Six Ways to Cut Costs and Preserve Profits from Vehicle Operations
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- August 8, 2012
When volatile fuel prices, intense competition, and rising inventory costs put the squeeze on profit margins, where can field service organizations turn to find some relief?
Well, start by taking a closer look at your vehicle fleet operations — it’s a potential gold mine of cost-savings, offering opportunities to preserve profit in the face of even the stiffest economic headwinds.
Consider these six strategies to improve efficiencies and reduce costs in your fleet operations:
1. Match the Vehicle to the Job
How well do the vehicle’s specifications match the job? On one hand, if the truck is underpowered or too easily overloaded, this increases safety concerns and the likelihood of premature maintenance and costly repairs. On the other hand, if the vehicle is bigger than the job requires, you could be paying several thousand dollars more upfront to purchase the vehicle, while dealing with higher-than-necessary fuel costs.
Strike the right balance between engine power, payload capacity (the maximum weight a vehicle can haul), and cargo room by selecting a truck or van that offers no more and no less than what you really need.
(For more information, visit the U.S. Department of Energy’s Alternative Fuels Data Center resource page on “Rightsizing Your Vehicle Fleet to Conserve Fuel.”)
2. Identify Under-Utilized Vehicles
Do you have vehicles that aren’t being used enough to justify the cost of keeping them, such as annual tag renewal fees, maintenance expenses, and insurance premiums? What if you could remove those vehicles without diminishing service to customers? The savings would go straight to your bottom line, and selling those assets would free up cash to reinvest in your business.
3. Extend Oil-Change Cycles
The conventional wisdom is to change oil every 3,000 miles or three months. However, most trucks and vans today can go as high as 5,000 miles between oil changes, depending on the vehicle’s operating conditions.
Consider installing a GPS system on your vehicles, either factory-installed (such as GM’s On-Star] or an aftermarket one that offers remote engine diagnostics, including engine oil life monitoring. It’s designed to alert you to precisely when the oil needs to be changed. This way, you pay for oil changes only when they’re needed, not on a preset schedule.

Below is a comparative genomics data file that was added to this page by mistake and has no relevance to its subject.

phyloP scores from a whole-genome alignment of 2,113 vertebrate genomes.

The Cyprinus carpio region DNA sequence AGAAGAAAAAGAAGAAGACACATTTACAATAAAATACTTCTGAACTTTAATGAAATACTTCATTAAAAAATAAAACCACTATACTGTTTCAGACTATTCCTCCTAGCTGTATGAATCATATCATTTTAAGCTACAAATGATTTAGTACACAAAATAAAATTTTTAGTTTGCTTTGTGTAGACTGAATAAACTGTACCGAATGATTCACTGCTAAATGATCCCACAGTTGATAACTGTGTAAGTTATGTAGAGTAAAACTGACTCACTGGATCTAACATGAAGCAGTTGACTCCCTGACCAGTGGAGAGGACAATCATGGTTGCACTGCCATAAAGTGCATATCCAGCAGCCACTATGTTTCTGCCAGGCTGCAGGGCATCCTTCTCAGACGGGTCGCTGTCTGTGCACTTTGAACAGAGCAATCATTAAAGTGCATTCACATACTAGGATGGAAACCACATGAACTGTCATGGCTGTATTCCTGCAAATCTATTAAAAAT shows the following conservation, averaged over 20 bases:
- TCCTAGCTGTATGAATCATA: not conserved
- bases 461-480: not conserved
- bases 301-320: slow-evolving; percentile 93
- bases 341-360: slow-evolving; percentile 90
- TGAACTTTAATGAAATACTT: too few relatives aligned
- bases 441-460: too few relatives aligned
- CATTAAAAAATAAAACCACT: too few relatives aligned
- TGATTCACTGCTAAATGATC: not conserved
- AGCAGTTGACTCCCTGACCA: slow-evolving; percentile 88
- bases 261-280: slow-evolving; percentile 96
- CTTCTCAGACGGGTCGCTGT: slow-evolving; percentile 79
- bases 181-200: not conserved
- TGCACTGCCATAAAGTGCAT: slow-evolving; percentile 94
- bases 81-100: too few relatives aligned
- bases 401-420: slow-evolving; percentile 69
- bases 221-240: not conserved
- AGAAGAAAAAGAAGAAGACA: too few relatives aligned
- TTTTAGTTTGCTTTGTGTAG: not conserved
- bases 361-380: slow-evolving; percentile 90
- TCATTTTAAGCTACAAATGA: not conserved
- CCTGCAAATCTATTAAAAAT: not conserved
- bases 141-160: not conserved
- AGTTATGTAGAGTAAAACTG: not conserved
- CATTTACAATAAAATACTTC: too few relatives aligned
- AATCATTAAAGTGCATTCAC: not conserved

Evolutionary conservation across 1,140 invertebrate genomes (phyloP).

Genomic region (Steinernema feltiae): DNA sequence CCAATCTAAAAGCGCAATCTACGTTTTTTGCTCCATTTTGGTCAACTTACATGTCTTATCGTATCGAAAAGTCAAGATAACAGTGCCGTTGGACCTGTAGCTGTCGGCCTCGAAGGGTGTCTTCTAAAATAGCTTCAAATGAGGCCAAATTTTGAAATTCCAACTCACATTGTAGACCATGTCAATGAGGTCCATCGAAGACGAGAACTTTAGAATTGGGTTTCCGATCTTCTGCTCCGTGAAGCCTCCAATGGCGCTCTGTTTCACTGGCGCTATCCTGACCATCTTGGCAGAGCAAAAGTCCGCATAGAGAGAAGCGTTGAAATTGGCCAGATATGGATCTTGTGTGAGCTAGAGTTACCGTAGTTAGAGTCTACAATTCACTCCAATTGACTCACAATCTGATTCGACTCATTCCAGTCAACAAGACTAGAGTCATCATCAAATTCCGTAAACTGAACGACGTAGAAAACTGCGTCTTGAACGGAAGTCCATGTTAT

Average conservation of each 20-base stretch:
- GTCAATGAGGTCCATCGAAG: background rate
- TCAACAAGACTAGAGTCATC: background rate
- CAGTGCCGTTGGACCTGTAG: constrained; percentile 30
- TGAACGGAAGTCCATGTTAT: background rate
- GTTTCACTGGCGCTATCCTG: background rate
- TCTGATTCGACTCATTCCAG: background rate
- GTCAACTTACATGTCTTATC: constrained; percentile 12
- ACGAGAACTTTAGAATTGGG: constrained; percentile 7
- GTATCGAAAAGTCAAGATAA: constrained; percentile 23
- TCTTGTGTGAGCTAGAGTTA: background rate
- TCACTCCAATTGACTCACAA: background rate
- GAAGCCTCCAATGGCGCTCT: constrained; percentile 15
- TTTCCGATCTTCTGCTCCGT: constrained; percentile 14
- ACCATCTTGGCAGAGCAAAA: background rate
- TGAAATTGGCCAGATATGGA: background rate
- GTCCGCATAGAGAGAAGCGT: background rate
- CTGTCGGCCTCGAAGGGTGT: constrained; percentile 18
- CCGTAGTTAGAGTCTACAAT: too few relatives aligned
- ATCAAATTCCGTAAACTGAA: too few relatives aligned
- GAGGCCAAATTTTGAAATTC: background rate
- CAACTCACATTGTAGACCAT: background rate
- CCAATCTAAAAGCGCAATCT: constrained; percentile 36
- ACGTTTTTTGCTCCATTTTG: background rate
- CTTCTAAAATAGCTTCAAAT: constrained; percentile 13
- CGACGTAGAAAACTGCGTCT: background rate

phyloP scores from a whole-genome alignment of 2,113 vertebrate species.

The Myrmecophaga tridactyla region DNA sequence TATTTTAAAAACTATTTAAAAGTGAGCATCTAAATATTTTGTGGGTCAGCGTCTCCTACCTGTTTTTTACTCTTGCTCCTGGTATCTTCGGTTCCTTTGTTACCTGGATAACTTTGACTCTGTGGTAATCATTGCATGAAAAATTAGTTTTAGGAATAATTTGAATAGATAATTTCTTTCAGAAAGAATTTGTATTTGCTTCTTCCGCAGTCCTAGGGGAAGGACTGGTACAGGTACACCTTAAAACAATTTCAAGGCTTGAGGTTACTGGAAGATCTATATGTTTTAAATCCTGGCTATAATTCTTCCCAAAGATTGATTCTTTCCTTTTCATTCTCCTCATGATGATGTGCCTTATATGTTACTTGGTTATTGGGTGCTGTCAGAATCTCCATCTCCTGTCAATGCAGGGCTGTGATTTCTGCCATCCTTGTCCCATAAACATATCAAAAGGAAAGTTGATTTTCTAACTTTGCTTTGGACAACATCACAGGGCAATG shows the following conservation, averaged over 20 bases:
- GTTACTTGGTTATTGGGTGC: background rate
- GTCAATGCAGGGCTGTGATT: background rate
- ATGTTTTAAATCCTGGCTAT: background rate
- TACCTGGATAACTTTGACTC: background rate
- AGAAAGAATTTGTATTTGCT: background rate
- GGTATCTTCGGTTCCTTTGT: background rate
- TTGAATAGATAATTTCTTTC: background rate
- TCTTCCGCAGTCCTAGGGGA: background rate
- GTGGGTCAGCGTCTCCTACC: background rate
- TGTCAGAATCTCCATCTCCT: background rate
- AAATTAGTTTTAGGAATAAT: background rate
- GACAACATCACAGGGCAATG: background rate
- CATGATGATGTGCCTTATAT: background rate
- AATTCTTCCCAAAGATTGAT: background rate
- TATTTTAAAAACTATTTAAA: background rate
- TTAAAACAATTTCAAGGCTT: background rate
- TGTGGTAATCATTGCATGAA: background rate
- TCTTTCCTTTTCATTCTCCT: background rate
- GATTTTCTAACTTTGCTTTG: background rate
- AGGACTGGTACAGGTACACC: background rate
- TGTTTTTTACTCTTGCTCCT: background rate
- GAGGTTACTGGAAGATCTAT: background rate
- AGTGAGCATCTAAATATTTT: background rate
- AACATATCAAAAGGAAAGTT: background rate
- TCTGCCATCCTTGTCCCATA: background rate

4. Review Insurance Coverage
Consult with your insurance agent to identify areas of potential cost savings in your fleet policy. You might be able to lower coverage amounts and/or increase deductibles, both of which would reduce insurance premiums.
5. Track, Correct Driver Behavior
Poor driving behaviors like excessive idling, accelerating too rapidly, and braking too hard all hurt your truck or van’s fuel economy and affect other fleet costs. Deploy GPS systems that can track driver behavior and equip you with the data you need to hold drivers accountable for operating their vehicles more safely and efficiently.
6. Optimize Routes (Seriously)
In this video by Fortune magazine, Bob Stoffel, senior VP for United Parcel Service (UPS), explains “Why UPS Trucks Never Turn Left.” The key takeaway: Left turns, especially on busy commercial roads, require having to cross traffic, which increases safety concerns and delays. But also consider the extra engine idle time (and fuel consumption) required when waiting to make a left turn.
The more efficient routes you can plan for your service techs, the more you’ll cut engine idle time and improve overall fuel economy. And that savings goes straight to your company’s bottom line.
Image used under Creative Commons by Flickr user MSVG.